February 1998
V.Elayne Arterbery M.D.(1) Duke Bahn M.D.(2)Robert Badalament M.D.(3) and Aail Kumar M.D.(3).
The Department of Radiation Oncology(1), Depatrment of Radiology(2), and the Department of Urology(3), Crittenton Hospital-Karmanos Cancer Institute, Rochester, Michigan.


Background: Treatment options when radiation fails to give adequate local therapy to patients with early stage prostate cancer include, androgen ablation, watchful waiting, seed implant, cryotherapy and in rare instances further surgery. Failure in this group of patients is often subclinical, indicated initially with an elevation in PSA.

Objectives: We retrospectively analysed our institutional experience using cryotherapy as salvage for external beam failures for locally recurrent prostate cancer. Methods: Forty-four sequential patients were analyzed who had biopsy proven local failure after radiation for T1 and T2 prostate cancer. Patients had been initially treated with radiation as their definitive treatment. All patient had a repeat work up for staging, and did not receive any adjuvant chemotherapy or hormonal therapy. The mean follow up in this group was 18(range 12-36) months. The follow up included physical exam, PSA and repeat biopsy at three months, six monthsand then yearly.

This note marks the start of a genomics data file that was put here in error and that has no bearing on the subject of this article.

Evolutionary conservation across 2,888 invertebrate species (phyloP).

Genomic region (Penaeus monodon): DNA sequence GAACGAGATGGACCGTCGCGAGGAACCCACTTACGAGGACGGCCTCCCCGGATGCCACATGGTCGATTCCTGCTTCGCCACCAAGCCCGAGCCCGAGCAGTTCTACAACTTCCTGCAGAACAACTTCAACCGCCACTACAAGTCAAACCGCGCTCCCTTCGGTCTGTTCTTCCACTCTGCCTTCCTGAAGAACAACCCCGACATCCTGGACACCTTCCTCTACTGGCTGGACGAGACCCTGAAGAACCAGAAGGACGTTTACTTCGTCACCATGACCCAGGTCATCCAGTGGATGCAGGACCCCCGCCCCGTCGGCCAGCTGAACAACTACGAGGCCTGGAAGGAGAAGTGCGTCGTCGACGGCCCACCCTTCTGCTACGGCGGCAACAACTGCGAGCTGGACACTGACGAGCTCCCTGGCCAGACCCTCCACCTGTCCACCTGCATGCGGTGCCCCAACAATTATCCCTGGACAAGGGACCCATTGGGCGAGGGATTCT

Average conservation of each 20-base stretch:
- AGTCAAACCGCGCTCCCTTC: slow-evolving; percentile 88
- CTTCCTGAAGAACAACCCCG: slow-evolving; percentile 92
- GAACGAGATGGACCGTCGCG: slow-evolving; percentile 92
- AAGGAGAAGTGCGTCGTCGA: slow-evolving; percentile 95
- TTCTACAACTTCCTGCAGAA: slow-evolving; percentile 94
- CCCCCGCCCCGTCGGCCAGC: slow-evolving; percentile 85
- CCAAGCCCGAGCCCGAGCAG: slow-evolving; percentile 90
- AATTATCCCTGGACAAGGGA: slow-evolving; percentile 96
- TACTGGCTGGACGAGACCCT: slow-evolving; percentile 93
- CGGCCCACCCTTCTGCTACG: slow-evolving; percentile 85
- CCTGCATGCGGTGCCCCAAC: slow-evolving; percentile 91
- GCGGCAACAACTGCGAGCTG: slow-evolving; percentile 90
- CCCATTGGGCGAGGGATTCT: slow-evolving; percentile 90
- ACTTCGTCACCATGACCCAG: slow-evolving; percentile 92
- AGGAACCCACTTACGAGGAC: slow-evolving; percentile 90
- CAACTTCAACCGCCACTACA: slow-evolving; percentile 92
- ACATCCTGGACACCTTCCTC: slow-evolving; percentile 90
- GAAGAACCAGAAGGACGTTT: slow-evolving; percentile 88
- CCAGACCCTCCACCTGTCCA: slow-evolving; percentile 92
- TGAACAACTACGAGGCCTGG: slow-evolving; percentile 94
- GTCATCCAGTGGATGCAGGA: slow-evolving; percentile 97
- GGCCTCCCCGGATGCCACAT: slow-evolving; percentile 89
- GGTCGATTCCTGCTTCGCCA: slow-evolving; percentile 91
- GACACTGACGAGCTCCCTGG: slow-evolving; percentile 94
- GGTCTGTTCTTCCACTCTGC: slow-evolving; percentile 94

Results: Of the forty four patients, twelve patients presented at the time of initial evaluation as radiation failure with a PSA<4, sixteen patients with a PSA 4-10 and sixteen patients with a PSA>10 At the mean follow up, 75%(33/44) of patients were free of disease, with a nadir PSA and negative biopsy, 25% (11/44) failed salvage cryotherapy with a positive biopsy at follow up. 73% of all patients reached a nadir PSA<0.5. The ability of cryotherapy to salvage these patients was dependant on the PSA and gleason score at the time of failure. 83% (12/2) of patients who presented with a pre-cryo PSA<4 remained disease free 75% (16/4) with a PSA 4-10 and 68% (16/5) with a PSA>10. The local control by gleason score was the following, 100% for gleason score 4,5 or six (6/0), 70% for gleason 7(23/7) and 70% for gleason 8,9 (15/4). Complications are substantial and included rectal fistula in 6%, impotency in 83%, dribbling in 50% of patients and frank incontinence in 25%. Improvement in technique may lessen these effects.

Conclusions: As expected, the cure rates are dependant on the aggressiveness and bulk of disease at the time of failure. The most favourable outcomes are seen with patients with PSA<4 and gleason score<7 at the time of failure. Although the follow up is short, cryotherapy may prove to be a vaible tratment option for locally recurrent prostate cancer after radiation.

Cryo-Forum Index